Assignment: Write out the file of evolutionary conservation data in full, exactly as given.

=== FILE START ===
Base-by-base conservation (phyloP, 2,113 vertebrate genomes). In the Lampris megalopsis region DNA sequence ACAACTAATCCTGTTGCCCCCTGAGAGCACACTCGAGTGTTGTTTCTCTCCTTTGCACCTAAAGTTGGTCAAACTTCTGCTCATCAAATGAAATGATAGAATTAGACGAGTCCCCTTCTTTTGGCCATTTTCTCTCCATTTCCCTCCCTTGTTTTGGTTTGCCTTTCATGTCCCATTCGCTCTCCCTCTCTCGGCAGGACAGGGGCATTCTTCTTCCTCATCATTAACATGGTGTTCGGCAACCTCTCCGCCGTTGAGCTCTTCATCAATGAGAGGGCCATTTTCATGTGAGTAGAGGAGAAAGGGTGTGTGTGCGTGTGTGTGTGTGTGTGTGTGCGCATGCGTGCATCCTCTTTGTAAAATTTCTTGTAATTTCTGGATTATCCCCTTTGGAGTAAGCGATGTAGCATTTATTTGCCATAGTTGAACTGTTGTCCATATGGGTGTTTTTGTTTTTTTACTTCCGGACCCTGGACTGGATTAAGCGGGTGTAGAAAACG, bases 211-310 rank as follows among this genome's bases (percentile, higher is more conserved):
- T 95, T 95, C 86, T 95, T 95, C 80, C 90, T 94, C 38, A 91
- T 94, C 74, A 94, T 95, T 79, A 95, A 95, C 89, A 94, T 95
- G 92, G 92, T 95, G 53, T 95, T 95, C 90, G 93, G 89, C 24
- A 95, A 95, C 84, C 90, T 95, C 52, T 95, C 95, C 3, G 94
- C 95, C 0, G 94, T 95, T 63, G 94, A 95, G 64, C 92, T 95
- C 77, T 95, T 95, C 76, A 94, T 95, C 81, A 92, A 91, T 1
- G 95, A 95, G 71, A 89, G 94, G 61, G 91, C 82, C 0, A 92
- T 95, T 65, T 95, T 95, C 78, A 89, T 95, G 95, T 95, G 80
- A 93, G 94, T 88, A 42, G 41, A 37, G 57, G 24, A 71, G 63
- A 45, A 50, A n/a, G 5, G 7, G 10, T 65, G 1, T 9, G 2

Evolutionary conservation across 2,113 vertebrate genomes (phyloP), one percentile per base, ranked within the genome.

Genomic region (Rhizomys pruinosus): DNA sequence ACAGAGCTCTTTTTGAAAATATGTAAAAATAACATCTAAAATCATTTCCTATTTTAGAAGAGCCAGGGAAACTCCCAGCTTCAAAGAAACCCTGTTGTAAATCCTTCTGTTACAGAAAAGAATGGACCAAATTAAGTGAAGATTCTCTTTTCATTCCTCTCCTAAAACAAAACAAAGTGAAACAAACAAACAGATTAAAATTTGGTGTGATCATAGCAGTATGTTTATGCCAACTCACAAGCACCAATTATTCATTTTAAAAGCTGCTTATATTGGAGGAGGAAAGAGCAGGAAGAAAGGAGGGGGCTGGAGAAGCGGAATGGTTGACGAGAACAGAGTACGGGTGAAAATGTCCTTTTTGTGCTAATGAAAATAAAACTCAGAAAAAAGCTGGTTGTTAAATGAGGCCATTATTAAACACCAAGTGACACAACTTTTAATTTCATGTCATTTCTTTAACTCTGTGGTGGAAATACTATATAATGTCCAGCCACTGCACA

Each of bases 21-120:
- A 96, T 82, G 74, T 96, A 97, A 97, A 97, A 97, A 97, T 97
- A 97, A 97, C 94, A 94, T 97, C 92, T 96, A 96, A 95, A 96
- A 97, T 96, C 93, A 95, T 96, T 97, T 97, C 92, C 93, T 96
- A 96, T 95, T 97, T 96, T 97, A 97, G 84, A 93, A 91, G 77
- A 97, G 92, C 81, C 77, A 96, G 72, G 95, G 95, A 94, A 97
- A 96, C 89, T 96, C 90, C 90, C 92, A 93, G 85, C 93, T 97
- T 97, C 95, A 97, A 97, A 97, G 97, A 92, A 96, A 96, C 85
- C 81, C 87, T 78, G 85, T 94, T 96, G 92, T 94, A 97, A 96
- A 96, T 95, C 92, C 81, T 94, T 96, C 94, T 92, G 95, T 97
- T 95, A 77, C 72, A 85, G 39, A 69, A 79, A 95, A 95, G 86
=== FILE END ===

Base-by-base conservation (phyloP, 2,113 vertebrate genomes). In the Lampris megalopsis region DNA sequence ACAACTAATCCTGTTGCCCCCTGAGAGCACACTCGAGTGTTGTTTCTCTCCTTTGCACCTAAAGTTGGTCAAACTTCTGCTCATCAAATGAAATGATAGAATTAGACGAGTCCCCTTCTTTTGGCCATTTTCTCTCCATTTCCCTCCCTTGTTTTGGTTTGCCTTTCATGTCCCATTCGCTCTCCCTCTCTCGGCAGGACAGGGGCATTCTTCTTCCTCATCATTAACATGGTGTTCGGCAACCTCTCCGCCGTTGAGCTCTTCATCAATGAGAGGGCCATTTTCATGTGAGTAGAGGAGAAAGGGTGTGTGTGCGTGTGTGTGTGTGTGTGTGTGCGCATGCGTGCATCCTCTTTGTAAAATTTCTTGTAATTTCTGGATTATCCCCTTTGGAGTAAGCGATGTAGCATTTATTTGCCATAGTTGAACTGTTGTCCATATGGGTGTTTTTGTTTTTTTACTTCCGGACCCTGGACTGGATTAAGCGGGTGTAGAAAACG, bases 211-310 rank as follows among this genome's bases (percentile, higher is more conserved):
- T 95, T 95, C 86, T 95, T 95, C 80, C 90, T 94, C 38, A 91
- T 94, C 74, A 94, T 95, T 79, A 95, A 95, C 89, A 94, T 95
- G 92, G 92, T 95, G 53, T 95, T 95, C 90, G 93, G 89, C 24
- A 95, A 95, C 84, C 90, T 95, C 52, T 95, C 95, C 3, G 94
- C 95, C 0, G 94, T 95, T 63, G 94, A 95, G 64, C 92, T 95
- C 77, T 95, T 95, C 76, A 94, T 95, C 81, A 92, A 91, T 1
- G 95, A 95, G 71, A 89, G 94, G 61, G 91, C 82, C 0, A 92
- T 95, T 65, T 95, T 95, C 78, A 89, T 95, G 95, T 95, G 80
- A 93, G 94, T 88, A 42, G 41, A 37, G 57, G 24, A 71, G 63
- A 45, A 50, A n/a, G 5, G 7, G 10, T 65, G 1, T 9, G 2

Evolutionary conservation across 2,113 vertebrate genomes (phyloP), one percentile per base, ranked within the genome.

Genomic region (Rhizomys pruinosus): DNA sequence ACAGAGCTCTTTTTGAAAATATGTAAAAATAACATCTAAAATCATTTCCTATTTTAGAAGAGCCAGGGAAACTCCCAGCTTCAAAGAAACCCTGTTGTAAATCCTTCTGTTACAGAAAAGAATGGACCAAATTAAGTGAAGATTCTCTTTTCATTCCTCTCCTAAAACAAAACAAAGTGAAACAAACAAACAGATTAAAATTTGGTGTGATCATAGCAGTATGTTTATGCCAACTCACAAGCACCAATTATTCATTTTAAAAGCTGCTTATATTGGAGGAGGAAAGAGCAGGAAGAAAGGAGGGGGCTGGAGAAGCGGAATGGTTGACGAGAACAGAGTACGGGTGAAAATGTCCTTTTTGTGCTAATGAAAATAAAACTCAGAAAAAAGCTGGTTGTTAAATGAGGCCATTATTAAACACCAAGTGACACAACTTTTAATTTCATGTCATTTCTTTAACTCTGTGGTGGAAATACTATATAATGTCCAGCCACTGCACA

Each of bases 21-120:
- A 96, T 82, G 74, T 96, A 97, A 97, A 97, A 97, A 97, T 97
- A 97, A 97, C 94, A 94, T 97, C 92, T 96, A 96, A 95, A 96
- A 97, T 96, C 93, A 95, T 96, T 97, T 97, C 92, C 93, T 96
- A 96, T 95, T 97, T 96, T 97, A 97, G 84, A 93, A 91, G 77
- A 97, G 92, C 81, C 77, A 96, G 72, G 95, G 95, A 94, A 97
- A 96, C 89, T 96, C 90, C 90, C 92, A 93, G 85, C 93, T 97
- T 97, C 95, A 97, A 97, A 97, G 97, A 92, A 96, A 96, C 85
- C 81, C 87, T 78, G 85, T 94, T 96, G 92, T 94, A 97, A 96
- A 96, T 95, C 92, C 81, T 94, T 96, C 94, T 92, G 95, T 97
- T 95, A 77, C 72, A 85, G 39, A 69, A 79, A 95, A 95, G 86